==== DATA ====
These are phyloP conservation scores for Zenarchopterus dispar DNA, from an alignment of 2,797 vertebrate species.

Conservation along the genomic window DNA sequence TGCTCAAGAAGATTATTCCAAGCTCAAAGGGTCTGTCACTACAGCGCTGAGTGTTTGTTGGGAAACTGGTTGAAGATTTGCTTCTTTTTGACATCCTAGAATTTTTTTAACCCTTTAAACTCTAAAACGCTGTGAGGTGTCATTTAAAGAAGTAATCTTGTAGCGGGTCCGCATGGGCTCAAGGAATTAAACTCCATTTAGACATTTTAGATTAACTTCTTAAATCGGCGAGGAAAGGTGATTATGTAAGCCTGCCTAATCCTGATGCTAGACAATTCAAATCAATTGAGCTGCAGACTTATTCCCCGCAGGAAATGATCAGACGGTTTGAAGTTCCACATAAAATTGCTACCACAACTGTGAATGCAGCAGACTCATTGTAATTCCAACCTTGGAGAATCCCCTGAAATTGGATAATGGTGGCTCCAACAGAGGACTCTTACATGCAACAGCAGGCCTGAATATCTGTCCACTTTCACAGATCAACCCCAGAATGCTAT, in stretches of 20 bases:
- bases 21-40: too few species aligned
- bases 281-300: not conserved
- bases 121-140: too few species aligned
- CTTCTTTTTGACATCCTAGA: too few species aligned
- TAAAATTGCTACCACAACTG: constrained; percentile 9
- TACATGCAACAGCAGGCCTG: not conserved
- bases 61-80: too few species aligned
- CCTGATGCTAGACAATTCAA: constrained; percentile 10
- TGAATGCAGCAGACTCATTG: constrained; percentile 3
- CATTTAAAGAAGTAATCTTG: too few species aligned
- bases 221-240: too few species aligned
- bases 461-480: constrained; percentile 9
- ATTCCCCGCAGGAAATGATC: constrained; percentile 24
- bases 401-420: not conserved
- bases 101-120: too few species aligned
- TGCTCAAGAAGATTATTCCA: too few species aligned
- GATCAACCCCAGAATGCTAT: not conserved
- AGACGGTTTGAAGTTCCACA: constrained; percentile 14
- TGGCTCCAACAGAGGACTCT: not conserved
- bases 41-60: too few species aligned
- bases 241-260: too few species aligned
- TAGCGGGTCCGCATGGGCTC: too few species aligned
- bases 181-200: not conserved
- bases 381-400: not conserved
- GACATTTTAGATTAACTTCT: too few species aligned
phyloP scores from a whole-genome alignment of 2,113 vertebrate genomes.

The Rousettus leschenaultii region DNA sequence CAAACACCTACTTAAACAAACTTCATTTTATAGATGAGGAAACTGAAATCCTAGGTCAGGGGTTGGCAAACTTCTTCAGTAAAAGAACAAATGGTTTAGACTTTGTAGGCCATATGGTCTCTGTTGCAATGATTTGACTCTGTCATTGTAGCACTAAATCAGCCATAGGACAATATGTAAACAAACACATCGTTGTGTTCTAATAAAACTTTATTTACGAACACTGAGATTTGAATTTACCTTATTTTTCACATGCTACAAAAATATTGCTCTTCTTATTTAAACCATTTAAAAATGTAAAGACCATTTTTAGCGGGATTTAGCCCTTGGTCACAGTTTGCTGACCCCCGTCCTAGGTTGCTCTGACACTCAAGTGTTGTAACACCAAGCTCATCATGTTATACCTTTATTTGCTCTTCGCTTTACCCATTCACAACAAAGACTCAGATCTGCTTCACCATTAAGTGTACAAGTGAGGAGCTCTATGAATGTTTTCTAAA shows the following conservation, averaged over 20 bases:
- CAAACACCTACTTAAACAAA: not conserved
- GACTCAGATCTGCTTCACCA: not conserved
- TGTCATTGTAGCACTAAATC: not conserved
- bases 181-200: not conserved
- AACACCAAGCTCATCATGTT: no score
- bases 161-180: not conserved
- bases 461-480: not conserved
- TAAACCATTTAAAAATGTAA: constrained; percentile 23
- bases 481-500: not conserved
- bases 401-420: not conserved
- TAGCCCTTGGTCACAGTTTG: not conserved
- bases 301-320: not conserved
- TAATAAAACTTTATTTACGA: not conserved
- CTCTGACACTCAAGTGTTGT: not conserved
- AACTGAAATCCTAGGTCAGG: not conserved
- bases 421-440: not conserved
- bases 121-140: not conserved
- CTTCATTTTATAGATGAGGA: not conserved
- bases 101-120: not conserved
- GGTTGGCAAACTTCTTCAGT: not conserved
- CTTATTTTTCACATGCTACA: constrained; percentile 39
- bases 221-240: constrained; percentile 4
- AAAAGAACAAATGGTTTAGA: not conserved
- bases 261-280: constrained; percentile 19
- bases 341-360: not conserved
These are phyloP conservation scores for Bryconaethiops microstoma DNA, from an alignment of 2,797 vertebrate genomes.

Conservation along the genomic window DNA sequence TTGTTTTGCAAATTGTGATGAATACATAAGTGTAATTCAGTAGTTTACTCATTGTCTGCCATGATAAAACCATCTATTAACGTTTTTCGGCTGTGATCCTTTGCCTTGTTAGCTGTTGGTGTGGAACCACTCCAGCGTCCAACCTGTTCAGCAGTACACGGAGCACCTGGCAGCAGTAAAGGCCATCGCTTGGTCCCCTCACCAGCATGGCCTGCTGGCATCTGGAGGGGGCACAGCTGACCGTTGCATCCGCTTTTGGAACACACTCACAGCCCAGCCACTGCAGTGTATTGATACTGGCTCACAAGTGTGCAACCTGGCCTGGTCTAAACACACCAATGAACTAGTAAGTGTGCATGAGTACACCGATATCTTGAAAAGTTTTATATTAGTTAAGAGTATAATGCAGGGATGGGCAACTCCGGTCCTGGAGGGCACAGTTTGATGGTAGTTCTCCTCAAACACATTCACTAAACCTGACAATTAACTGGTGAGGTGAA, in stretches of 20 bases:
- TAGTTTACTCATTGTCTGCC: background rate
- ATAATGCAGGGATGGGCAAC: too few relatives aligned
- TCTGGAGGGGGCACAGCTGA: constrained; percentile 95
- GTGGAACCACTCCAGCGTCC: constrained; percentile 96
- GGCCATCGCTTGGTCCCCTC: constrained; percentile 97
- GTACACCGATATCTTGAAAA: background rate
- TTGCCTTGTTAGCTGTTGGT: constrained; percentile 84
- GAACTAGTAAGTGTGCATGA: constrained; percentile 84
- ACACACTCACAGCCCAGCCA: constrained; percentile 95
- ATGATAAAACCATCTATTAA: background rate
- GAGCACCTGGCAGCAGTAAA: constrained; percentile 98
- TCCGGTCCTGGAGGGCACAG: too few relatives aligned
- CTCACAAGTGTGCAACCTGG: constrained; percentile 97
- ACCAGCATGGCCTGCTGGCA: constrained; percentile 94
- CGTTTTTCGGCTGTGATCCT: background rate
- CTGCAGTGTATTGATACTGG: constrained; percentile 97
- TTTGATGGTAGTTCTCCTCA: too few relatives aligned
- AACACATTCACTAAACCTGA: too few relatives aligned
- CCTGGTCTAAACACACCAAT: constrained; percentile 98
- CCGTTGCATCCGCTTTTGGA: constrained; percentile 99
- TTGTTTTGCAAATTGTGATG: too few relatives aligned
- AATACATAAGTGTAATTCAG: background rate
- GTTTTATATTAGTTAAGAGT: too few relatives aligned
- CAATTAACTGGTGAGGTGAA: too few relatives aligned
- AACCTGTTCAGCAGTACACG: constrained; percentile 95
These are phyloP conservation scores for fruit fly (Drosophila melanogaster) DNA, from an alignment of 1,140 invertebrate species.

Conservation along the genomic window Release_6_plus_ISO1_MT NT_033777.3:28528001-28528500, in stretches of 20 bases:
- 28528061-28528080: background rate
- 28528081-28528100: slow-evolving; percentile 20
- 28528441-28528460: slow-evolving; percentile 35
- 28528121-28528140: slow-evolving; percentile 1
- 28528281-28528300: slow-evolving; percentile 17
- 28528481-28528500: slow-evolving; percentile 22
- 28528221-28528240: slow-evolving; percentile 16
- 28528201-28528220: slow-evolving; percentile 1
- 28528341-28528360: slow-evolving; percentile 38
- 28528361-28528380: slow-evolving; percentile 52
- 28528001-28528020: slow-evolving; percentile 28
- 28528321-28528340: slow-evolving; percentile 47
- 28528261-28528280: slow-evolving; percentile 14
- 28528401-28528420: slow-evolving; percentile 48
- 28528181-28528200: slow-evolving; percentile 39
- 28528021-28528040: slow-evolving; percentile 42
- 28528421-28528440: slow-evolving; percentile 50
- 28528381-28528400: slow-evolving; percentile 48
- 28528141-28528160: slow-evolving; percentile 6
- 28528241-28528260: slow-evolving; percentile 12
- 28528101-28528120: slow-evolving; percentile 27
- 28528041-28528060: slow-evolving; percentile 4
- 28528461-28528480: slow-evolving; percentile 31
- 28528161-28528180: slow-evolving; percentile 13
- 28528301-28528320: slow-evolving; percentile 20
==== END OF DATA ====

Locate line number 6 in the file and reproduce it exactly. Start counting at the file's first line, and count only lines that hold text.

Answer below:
- CTTCTTTTTGACATCCTAGA: too few species aligned